Occupy is about evolution and transformation, not revolution. We will not replace existing leaders with new leaders or attempt to fix what is broken in the existing power structures; instead we must bring forth a new story. The root of this new story is love — love for ourselves, love for each other, love for our planet, and a deep and profound love and longing for justice.

That love is backed by a fierce commitment to seeing this through. I know that because I feel it in my own heart and I see it in the eyes of all the beautiful, brave souls alongside whom I am so proud to work. And it is that quality of love that I believe must guide our interactions with each other as we find our way through the storms of challenge and the disorienting dilemmas of these early days of our transformation. In that love and commitment rests the hope that Occupy will become truly worthy of the 99%.

– Thomas Jaggers

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New York is Oakland, Oakland is New York


Last night was the most amazing night of my life…

The day started like any other. We woke in the truck in Brooklyn to find Julie outside her apartment. She let us take some quick showers and gave us a cup of coffee while we chatted about anything from what we do for a living to the movement–small talk, really, but nice small talk. After that, we put in our time at Milk & Roses to knock out some work as fast as possible to get down to the protest a little earlier. Unfortunately, I had a good amount of work to sift through, so we didn’t make it down to Liberty Park until about 6pm.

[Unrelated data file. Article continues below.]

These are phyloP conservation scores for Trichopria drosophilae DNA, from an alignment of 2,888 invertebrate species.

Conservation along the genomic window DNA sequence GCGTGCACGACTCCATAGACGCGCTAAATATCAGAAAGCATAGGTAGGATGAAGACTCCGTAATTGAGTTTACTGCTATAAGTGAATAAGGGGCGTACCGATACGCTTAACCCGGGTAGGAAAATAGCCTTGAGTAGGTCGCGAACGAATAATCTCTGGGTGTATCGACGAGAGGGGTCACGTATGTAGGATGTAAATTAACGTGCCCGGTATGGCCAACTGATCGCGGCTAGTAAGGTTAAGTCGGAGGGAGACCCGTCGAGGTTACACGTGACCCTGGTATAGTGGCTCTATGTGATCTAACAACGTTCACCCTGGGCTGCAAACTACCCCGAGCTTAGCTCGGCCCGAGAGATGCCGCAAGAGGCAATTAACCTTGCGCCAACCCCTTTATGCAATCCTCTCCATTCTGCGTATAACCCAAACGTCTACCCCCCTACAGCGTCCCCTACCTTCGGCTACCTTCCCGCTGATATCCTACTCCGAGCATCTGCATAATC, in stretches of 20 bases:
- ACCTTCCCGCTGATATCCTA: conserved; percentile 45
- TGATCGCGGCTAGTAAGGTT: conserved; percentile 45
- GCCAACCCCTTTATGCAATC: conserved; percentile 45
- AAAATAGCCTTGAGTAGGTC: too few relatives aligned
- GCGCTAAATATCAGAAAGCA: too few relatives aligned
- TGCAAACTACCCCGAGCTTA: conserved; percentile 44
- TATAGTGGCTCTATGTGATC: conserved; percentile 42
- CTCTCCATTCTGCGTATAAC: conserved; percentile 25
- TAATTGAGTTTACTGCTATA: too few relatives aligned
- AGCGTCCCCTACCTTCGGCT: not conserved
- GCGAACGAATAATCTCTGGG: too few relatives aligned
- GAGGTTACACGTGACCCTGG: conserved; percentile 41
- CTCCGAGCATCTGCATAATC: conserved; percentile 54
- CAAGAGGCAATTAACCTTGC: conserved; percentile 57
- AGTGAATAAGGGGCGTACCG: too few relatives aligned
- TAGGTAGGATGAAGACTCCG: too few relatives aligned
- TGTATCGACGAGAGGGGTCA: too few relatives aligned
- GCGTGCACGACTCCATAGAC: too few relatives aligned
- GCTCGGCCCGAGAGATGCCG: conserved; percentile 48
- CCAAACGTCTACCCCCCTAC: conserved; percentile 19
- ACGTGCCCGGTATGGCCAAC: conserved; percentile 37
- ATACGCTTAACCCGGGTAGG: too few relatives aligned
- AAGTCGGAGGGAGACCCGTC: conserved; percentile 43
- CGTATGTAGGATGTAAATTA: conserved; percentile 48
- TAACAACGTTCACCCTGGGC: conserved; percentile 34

As has become our tradition, Joe and I walked around the park to check out any new additions to the grounds. One small table was set up near where we entered the park. They were passing out food separate from the people’s kitchen. It was the second time I’d seen them, so I was curious. When I asked who they were and what they were up to, they said they were from the shelter (they lived there, not worked there) and they were serving food to anyone at the park. They’d made it, donated it, and served it, and they were living in the shelter, themselves! Incredible!

Joe and I hung out for a while with nothing much happening. David Peel was back leading sing-a-longs, so I hung around that circle and sang and filmed for a while. I found Joe after that, having gotten separated at some point, and he was busy grubbing on dinner. I wandered off while he ate his food and we became separated again for an hour or so, until I spotted him on the south end of the park talking to a couple people–an old Italian woman and a younger friend or relative of hers. I didn’t get their names.